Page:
Anthony Scaramucci walks back threat to sue college newspaper columnist

Anthony Scaramucci walks back threat to sue college newspaper columnist
Former White House communications director Anthony Scaramucci poses for a photograph after an interview with the Associated Press in Jerusalem. Ariel Schalit/AP
Former White House communications director Anthony Scaramucci poses for a photograph after an interview with the Associated Press in Jerusalem. Ariel Schalit/AP

Short-lived White House Communications Director Anthony Scaramucci is walking back his online threat to sue a college newspaper columnist for defamation, claiming he was merely asking for an apology.

Scaramucci was slated to speak at an event at his alma mater, Tufts University, where he serves on an advisory board at the school’s Fletcher School of Law and Diplomacy.

But the school canceled the event after Scaramucci’s lawyer sent a letter last week to graduate student Camilo A. Caballero and the school’s newspaper, the Tufts Daily, asking that it retract “false and defamatory allegations of fact” about his client and issue an apology, according to the Boston Globe.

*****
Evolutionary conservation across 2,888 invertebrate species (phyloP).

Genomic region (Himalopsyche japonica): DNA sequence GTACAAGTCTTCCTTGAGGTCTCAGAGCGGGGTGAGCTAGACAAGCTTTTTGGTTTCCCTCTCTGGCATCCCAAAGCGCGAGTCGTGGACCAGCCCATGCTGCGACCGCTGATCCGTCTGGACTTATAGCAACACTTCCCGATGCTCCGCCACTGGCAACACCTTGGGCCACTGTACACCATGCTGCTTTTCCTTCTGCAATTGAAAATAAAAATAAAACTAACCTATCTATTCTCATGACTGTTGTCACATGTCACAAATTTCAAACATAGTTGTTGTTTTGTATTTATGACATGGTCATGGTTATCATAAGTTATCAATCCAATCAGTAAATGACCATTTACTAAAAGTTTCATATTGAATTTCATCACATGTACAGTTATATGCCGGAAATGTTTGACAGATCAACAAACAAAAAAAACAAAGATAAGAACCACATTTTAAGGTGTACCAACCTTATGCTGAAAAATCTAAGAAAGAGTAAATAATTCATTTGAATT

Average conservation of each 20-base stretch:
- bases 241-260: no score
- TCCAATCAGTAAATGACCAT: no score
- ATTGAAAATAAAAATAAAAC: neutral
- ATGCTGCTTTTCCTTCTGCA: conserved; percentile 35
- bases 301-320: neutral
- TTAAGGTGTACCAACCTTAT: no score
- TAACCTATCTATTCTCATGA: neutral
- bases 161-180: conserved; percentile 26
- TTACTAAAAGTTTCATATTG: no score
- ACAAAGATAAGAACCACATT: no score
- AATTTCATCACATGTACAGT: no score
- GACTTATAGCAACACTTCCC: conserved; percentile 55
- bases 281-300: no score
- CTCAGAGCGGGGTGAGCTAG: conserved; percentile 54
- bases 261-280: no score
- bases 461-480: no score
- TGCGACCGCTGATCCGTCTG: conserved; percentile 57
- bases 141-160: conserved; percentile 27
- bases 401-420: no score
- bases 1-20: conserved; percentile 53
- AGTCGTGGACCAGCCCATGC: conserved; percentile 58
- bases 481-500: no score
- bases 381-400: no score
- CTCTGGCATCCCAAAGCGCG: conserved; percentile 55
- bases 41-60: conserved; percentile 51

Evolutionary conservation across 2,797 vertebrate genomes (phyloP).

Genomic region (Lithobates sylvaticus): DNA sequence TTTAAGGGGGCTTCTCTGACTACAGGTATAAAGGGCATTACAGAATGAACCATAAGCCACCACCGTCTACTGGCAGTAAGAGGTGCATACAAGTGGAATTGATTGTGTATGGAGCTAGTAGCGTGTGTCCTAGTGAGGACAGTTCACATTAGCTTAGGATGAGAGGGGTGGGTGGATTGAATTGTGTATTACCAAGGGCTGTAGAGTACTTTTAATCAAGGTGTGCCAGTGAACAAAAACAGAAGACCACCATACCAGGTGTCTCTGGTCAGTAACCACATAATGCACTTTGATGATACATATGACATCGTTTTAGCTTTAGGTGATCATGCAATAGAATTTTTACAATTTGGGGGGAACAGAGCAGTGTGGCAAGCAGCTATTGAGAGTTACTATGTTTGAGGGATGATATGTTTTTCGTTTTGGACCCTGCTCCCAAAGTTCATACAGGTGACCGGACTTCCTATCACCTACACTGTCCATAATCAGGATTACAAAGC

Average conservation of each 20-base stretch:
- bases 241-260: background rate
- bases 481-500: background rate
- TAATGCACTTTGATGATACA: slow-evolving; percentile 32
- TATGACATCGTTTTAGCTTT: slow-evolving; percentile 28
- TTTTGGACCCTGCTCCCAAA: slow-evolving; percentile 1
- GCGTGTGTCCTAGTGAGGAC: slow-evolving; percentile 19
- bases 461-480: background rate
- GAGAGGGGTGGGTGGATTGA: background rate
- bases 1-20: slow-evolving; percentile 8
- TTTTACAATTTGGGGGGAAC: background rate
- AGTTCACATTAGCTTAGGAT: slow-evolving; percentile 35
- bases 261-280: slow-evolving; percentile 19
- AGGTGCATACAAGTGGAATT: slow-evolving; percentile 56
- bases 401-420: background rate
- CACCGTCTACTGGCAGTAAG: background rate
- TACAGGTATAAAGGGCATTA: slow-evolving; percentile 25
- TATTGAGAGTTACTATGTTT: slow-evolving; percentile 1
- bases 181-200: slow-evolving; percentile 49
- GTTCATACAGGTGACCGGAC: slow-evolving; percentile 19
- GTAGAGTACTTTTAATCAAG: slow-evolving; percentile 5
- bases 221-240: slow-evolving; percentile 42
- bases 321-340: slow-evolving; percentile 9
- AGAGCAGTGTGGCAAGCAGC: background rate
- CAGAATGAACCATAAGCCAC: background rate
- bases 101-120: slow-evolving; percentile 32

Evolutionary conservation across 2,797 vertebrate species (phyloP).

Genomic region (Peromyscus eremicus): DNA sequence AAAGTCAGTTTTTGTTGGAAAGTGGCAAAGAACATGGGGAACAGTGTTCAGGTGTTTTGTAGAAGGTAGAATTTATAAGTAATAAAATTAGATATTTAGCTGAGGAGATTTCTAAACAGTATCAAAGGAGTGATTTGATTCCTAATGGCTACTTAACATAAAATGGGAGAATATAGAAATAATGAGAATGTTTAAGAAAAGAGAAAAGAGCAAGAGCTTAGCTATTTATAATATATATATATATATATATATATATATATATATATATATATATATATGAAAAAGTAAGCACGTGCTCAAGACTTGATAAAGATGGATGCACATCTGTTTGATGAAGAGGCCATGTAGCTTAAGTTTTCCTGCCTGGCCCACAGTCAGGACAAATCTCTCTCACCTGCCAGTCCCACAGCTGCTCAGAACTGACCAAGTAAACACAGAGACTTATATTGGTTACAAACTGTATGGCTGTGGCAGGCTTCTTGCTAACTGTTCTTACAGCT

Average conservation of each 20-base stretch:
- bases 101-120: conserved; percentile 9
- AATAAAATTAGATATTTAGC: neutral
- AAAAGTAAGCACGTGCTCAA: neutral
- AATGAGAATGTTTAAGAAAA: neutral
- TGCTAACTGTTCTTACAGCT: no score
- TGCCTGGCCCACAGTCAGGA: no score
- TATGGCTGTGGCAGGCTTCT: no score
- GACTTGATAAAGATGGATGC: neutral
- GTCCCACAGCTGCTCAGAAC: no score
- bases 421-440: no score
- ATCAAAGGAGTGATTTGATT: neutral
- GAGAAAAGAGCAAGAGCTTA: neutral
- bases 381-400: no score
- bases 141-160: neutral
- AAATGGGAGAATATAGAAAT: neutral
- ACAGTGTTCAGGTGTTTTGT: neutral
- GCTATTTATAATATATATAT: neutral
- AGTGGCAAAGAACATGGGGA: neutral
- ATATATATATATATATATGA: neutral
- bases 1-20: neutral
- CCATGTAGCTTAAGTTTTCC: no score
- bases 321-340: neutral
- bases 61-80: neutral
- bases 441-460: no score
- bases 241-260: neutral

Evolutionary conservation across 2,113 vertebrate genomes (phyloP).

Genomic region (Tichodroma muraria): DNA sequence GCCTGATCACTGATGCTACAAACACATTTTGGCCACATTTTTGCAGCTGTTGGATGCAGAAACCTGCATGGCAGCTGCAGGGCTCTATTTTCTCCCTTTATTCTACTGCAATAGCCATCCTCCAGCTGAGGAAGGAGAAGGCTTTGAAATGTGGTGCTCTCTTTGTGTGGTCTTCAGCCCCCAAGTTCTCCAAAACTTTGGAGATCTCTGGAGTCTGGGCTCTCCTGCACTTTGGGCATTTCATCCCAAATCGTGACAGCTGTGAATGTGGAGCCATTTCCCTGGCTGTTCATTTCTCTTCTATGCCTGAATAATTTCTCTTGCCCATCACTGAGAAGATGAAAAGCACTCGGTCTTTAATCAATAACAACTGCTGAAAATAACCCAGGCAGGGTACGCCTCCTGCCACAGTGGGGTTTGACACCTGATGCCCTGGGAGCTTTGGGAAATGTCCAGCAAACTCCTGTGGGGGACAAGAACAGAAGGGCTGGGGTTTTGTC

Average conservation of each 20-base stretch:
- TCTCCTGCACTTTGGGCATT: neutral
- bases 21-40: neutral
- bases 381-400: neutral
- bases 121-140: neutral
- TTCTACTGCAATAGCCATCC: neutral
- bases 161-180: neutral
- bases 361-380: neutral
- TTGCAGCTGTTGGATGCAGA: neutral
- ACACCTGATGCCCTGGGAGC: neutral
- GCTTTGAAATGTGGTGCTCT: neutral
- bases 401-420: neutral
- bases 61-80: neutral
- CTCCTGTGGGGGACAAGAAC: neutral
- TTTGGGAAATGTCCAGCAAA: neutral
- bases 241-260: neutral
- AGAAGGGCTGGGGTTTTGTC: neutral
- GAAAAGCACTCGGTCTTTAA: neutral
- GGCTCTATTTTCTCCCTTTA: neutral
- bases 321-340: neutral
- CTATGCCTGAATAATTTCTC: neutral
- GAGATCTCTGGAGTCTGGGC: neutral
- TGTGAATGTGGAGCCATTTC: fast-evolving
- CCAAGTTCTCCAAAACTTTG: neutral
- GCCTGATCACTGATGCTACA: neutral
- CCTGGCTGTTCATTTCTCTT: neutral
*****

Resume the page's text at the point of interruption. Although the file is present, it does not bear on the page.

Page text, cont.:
Caballero’s Nov. 6 column said Scaramucci is unfit to serve on the Fletcher School’s advisory board, calling the financier an “irresponsible, inconsistent [and] unethical opportunist” who gives “comfort to Holocaust deniers.”

Scaramucci’s lawyer took issue with those statements, and in the letter said Scaramucci “is ready to take legal action to correct these false and defamatory statements — and to prevent any further damage to his reputation — but will refrain from litigation if you retract the false statements and issue a public apology.”

However, Scaramucci is today saying he never threatened legal action, and that he merely “asked for an apology.”

In a series of tweets, Scaramucci said his letter to Caballero was an attempt at “a teachable moment.”

“The student is an adult. Let his actions stand without any coddling. You can’t defame people in America because you don’t like their political views,” Scaramucci tweeted at Daniel W. Drezner, a professor at Tuft’s Fletcher School.

Were he to sue, it’s unlikely Scaramucci had any legal case at all, as the First Amendment has broad protection for speech.

In order to win a case, Scaramucci would have to prove that Caballero’s comments were not only false but were made with “actual malice” — meaning that Caballero knew the statements were false and published them anyway.